You don't need to be told how important the travel industry is. You work in it. It's your livelihood. But what about everybody else?
Too many of them are still in the dark, and the industry needs to place a greater priority on their enlightenment.
Readers who flipped through our 50th anniversary issue a fortnight ago might have paused over the reproduction of banner headlines from 1967 and 1968, when the government sought to discourage foreign travel as a way to improve the balance of payments.
A few years later, when the first fuel crisis hit in 1973, came the dire headline "Industry girds for fuel crisis." This time there was talk of curbs on "nonessential" uses of energy, including "unnecessary travel."
In both cases the travel industry had to get organized, knock on doors in Washington and get the message across that travel and tourism is a business -- a big one.
Fast forward a few decades to a sunny morning in Washington last week, and we find the president of the Travel Industry Association, Roger Dow, addressing members of the U.S. House of Representatives and reminding them that this business sector accounts for $1.6 trillion in economic activity, or nearly 3% of U.S. GDP.
It's the same message, but with bigger numbers, that his predecessors have been delivering for decades.
To its credit, the TIA can now justly claim that it has more friends in Congress than ever, but those friends need help.
As we report in our news pages today, Rep. Sam Farr (D-Calif.), who co-chairs the Congressional Travel and Tourism Caucus, says he still has a "hard time" persuading business and political leaders in his district to think of tourism as an engine of economic development.
His co-chair, Rep. Jon Porter (R-Nev.), whose district includes Las Vegas, also understands the power of travel, but he complains that its political power ought to be far greater than it is.
When the industry hears that from its allies in Congress, it ought to sit up and listen.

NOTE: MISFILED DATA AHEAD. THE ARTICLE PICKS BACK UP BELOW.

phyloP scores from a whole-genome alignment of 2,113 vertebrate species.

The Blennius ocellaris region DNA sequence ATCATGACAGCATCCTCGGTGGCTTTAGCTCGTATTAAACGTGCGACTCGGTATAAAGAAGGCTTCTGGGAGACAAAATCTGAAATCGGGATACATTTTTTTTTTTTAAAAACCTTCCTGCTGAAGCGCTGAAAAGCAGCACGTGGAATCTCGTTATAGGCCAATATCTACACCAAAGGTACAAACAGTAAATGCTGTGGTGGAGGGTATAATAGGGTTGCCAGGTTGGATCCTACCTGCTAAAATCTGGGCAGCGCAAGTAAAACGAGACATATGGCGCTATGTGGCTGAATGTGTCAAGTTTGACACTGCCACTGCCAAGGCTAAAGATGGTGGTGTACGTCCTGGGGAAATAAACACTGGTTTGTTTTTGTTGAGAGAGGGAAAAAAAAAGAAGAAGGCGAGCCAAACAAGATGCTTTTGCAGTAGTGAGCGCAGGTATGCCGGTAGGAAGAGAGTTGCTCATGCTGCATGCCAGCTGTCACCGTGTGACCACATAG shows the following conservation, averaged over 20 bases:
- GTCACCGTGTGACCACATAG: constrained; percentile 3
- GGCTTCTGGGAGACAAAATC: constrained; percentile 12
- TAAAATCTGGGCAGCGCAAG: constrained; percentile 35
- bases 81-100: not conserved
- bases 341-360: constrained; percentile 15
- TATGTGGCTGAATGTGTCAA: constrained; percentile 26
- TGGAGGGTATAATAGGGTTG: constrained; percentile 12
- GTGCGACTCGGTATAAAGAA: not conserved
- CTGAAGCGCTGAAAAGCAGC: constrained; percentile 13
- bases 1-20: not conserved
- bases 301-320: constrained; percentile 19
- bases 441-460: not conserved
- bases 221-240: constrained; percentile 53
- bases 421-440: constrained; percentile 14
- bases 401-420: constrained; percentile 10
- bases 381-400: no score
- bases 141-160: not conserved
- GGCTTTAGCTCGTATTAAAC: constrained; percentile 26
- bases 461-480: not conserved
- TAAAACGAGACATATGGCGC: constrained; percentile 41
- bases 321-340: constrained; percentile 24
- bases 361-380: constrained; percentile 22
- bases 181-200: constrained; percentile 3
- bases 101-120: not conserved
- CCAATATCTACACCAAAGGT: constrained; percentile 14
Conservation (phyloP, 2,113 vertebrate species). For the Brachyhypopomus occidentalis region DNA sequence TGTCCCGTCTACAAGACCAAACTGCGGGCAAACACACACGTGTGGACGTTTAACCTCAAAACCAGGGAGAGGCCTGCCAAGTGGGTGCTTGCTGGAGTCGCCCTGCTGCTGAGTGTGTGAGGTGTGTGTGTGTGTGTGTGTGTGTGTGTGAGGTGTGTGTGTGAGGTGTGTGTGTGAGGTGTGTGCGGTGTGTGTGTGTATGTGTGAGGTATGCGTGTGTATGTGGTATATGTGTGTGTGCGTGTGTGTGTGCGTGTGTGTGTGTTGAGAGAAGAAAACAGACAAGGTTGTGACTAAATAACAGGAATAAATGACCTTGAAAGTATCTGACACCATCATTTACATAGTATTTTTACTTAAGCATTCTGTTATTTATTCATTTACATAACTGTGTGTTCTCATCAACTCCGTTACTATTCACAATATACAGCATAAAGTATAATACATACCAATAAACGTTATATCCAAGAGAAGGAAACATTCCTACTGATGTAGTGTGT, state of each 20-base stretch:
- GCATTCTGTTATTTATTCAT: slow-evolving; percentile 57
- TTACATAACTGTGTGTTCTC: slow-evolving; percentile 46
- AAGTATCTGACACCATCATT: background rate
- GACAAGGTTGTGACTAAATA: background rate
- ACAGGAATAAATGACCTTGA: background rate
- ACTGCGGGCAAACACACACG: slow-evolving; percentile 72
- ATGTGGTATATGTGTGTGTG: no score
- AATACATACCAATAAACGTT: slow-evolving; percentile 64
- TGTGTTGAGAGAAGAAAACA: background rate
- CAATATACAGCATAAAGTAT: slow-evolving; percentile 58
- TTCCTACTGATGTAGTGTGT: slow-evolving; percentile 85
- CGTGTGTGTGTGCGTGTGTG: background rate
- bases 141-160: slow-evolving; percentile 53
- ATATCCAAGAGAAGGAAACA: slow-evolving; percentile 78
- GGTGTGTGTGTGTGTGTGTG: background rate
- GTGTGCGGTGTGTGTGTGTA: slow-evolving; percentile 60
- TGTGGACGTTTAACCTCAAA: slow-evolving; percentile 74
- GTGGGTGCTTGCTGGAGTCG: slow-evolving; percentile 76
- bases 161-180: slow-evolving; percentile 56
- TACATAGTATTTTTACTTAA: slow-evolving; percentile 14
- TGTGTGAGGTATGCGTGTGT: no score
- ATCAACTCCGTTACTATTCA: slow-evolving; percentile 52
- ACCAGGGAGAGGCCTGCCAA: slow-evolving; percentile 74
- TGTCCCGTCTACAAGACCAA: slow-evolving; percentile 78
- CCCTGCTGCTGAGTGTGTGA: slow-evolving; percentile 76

Farr, Porter and Dow have all said that they're working against silos and stovepipes, the common metaphor for mental compartmentalization. In this way of thinking, airline problems are airline problems, hotel problems are hotel problems, and they're different from Amtrak's problems, the concerns of destinations, the issues facing the motorcoach industry, or wholesalers or retailers.
The TIA came into being in part because that kind of thinking was getting in the way.
Evidently it still is.
If you want the merger of Delta and Northwest to succeed, you can take some hope from the news that the pilots for both airlines have tentatively agreed on a procedure to merge their seniority lists.
We've had lots of airline mergers that didn't turn out so good, but we've never had one that began with an integrated pilot work force on day one. This could lead to huge efficiencies.
If you believe, as we do, that mergers have to be in the tool kit for airlines seeking to claw their way to daylight, then the pilots of these two airlines deserve some applause for helping to make the option feasible.
As to whether this merger is a good idea or not, we sill don't know, but this agreement makes it a better idea than it was before.